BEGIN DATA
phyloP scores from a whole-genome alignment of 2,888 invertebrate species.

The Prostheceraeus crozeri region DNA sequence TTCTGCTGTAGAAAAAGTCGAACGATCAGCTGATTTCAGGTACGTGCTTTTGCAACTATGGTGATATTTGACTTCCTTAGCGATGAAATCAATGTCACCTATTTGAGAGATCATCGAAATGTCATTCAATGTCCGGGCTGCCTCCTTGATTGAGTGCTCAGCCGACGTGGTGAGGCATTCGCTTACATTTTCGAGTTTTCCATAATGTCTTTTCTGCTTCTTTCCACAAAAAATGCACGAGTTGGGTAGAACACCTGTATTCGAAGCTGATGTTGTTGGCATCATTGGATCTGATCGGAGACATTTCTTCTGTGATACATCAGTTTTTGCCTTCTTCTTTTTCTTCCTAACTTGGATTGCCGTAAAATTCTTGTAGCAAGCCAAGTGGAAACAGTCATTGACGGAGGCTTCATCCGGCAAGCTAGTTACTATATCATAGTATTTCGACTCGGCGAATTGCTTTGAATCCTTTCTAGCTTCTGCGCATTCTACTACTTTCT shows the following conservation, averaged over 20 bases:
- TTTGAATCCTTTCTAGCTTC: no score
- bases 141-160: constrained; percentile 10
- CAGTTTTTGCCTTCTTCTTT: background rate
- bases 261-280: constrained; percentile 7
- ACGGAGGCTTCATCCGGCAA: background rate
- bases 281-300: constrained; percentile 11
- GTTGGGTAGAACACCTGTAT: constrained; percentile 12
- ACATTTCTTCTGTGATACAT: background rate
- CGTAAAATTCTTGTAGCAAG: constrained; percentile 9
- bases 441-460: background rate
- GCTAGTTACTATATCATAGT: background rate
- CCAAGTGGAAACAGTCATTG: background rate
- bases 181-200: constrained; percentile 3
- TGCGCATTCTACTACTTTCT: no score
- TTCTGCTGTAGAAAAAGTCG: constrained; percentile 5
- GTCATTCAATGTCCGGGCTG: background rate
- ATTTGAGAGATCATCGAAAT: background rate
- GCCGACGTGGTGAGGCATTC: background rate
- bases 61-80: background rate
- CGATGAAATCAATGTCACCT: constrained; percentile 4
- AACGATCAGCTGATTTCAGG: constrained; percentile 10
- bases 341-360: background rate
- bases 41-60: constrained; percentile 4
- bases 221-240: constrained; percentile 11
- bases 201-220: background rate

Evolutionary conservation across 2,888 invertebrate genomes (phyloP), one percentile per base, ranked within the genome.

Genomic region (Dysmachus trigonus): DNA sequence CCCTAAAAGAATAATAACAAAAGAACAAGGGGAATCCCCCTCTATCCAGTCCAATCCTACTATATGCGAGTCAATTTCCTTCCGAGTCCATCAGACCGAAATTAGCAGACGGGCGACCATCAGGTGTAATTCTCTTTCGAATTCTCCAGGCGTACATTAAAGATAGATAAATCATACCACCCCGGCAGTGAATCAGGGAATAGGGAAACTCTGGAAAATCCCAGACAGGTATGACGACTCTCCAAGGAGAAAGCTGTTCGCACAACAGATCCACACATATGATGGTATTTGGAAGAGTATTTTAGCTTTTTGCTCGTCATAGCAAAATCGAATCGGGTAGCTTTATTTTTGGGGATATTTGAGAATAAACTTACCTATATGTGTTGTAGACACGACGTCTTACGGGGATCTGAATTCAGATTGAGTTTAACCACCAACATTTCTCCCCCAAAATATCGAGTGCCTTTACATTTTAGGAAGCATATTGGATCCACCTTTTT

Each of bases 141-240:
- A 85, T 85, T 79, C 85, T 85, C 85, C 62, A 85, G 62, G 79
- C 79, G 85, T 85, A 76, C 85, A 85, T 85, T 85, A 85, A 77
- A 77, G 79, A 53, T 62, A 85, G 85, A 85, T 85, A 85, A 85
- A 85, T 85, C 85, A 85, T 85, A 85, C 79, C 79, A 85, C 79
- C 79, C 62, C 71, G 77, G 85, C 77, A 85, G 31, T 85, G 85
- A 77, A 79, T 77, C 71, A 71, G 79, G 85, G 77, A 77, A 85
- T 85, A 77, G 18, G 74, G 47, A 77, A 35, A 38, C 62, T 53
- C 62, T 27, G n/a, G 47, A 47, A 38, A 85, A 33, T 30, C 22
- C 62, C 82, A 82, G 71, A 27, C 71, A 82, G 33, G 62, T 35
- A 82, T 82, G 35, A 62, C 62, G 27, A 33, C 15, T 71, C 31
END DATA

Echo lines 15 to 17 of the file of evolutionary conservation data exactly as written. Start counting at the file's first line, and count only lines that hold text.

- bases 181-200: constrained; percentile 3
- TGCGCATTCTACTACTTTCT: no score
- TTCTGCTGTAGAAAAAGTCG: constrained; percentile 5